William Mackenzie, a farmer from the Speyside town of Carron, built the Dailuaine distillery in 1852. Dailuaine derives from the Gaelic An dail uaine, meaning “green valley”, reflecting its idyllic location among the gentle green undulations of the Spey valley. By the 1860s it was being serviced by the Strathspey railway and was also one of the most innovative in terms of design. In 1865, William’s widow Jane leased the distillery to James Fleming, a banker from nearby Aberlour and in 1879, Jane’s son Thomas and James Fleming formed “Mackenzie & Company”. A complete rebuild in 1884 saw the installation of Scotland’s first pagoda on a kiln whose pitch was deliberately steep to minimise the contact time between peat smoke and drying malt, apparently one of the clearest indications of how the old “Strathspey” style was changing. In 1898, it merged with Talisker to form Dailuaine-Talisker Distilleries Ltd. This architectural gem was tragically lost in 1917 after a devastating fire. After being forced to close the distillery opened again in 1920. The second expansion in the distillery’s history came four decades later, in 1960, when the distillery expanded from four to six stills. It is now part of the industry giant Diageo.

William Mackenzie’s branch of the Mackenzies had a rather colourful history and reflects the way in which family solidarity characterised the way the Clan navigated its way through the turbulent years of the Jacobite uprisings. The Mackenzies of Dailuaine were descended from Hector Mackenzie, the 3rd son of Alexander Mackenzie, the 5th laird of Gairloch. Hector was a Cornet in the Regiment of his mother’s kinsman, Sir George Munro. Hector’s sons, John, Murdo and Duncan joined in the  Rising of 1715, and consequently found it necessary to leave their native county, crossing in an open  boat from the Black Isle to the town of Nairn, from which they  naturally found their way to the neighbourhood of the family of Hector’s second cousin, Murdo Mackenzie, Bishop of Moray and subsequently of Orkney, in  the upper districts of Morayshire and Inverness-shire, a place in  which several of these relatives held  influential positions in the  Episcopal Church, as merchants and burgesses. Some of Hector’s sons can be subsequently found not many years after in the Strathspey district, John, the  eldest, having two farms on the  estate of Edenvillie, in the parish of  Aberlour, and their descendants continued as Episcopalians for some time after settling there.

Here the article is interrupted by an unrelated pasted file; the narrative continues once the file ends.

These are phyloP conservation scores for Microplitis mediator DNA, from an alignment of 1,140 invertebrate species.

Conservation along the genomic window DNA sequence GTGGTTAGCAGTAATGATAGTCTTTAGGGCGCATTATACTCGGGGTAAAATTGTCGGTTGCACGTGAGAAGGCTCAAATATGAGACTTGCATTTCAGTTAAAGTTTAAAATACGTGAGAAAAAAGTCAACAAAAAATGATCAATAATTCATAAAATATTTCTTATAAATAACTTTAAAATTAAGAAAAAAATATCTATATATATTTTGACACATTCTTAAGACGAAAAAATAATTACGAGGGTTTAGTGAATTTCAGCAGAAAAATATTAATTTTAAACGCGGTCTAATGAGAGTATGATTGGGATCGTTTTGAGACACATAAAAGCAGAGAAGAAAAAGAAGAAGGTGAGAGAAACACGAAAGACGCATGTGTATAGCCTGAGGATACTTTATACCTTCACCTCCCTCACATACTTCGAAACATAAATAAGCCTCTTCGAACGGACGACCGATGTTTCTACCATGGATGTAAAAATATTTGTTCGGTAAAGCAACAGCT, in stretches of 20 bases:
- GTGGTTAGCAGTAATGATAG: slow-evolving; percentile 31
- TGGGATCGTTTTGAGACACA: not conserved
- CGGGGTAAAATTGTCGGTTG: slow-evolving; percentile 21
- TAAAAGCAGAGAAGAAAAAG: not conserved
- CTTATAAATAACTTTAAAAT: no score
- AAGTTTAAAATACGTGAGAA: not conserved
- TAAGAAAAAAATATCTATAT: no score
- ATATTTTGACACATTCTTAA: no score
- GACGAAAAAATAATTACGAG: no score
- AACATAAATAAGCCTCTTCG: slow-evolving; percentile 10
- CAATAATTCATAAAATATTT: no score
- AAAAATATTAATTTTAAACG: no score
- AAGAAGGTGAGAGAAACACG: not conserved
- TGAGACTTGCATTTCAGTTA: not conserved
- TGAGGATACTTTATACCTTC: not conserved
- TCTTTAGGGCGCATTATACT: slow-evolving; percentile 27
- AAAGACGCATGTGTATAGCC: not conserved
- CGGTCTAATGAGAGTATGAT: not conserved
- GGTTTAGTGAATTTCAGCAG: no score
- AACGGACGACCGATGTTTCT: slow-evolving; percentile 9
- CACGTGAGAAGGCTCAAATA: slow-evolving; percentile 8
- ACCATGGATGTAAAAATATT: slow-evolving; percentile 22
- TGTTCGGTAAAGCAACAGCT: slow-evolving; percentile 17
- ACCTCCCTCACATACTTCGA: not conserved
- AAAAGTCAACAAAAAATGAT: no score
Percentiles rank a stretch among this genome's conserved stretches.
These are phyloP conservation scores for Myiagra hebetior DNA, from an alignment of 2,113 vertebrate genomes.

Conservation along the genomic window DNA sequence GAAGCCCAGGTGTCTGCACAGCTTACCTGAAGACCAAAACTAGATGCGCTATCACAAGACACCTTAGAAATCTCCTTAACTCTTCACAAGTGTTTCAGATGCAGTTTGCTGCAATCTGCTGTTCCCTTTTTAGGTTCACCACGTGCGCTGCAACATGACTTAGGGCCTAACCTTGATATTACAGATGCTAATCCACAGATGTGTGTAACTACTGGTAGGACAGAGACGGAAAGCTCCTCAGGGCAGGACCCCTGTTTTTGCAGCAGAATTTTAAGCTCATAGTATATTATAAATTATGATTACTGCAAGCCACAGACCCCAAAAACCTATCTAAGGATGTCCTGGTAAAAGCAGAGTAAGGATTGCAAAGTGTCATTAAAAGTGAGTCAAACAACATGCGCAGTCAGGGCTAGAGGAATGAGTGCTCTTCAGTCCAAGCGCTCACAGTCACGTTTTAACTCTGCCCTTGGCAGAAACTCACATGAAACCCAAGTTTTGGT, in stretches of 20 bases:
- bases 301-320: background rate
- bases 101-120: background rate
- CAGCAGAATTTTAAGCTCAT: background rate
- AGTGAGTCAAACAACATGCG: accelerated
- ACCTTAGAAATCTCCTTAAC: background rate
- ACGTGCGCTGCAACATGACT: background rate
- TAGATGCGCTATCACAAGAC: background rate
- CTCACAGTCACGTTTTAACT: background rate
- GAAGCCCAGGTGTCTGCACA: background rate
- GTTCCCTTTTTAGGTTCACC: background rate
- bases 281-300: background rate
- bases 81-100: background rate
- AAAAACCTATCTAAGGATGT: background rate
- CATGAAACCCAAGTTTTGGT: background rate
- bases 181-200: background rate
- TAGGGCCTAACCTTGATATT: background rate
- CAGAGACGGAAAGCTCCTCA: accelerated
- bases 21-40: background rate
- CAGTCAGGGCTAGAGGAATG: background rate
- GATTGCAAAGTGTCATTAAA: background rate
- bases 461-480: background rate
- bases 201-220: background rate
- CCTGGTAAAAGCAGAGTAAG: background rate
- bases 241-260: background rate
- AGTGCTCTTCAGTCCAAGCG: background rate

Finger Lakes Distilling – USA

The Finger Lakes Distilling story began in 2007, when Brian McKenzie, of Elmira, N.Y., met Thomas Earl McKenzie, of Monroeville, Alabama, at a craft distiller’s conference. The two men aren’t related, but they share a passion for high-quality distilled spirits. Brian had a background in finance and was looking to start a business in the Finger Lakes, while Thomas Earl was a winemaker, brewer, farmer, and a consultant for many distilleries. They combined their complementary skills and their shared passion to bring you Finger Lakes Distilling.

Finger Lakes Distilling is unique to wine country. In the simplest terms, they start with fermentation much like a winery or brewery. They take things a step further, however, by heating the fermented liquid, which vaporizes and concentrates the alcohol, before recondensing it back to a higher proof spirit. By altering the raw material used, the proof to which they distill, and the aging process, they are able to put together our wide range of products.

The architecture of the distillery was inspired by the clean lines of classic Scottish whisky distilleries. In that tradition, their building has a pagoda roof (historically used for ventilation of malting operations) and a white stucco finish with black trim. The oak floors are reclaimed lumber, once the siding from a Kentucky tobacco barn, the still’s shipping crates are now storage shelves, and the wood bordering the tasting bar was recycled from old barn wood. The distillery also boasts a spectacular view of Seneca Lake and four acres of 100 year old Concord and Niagara vines.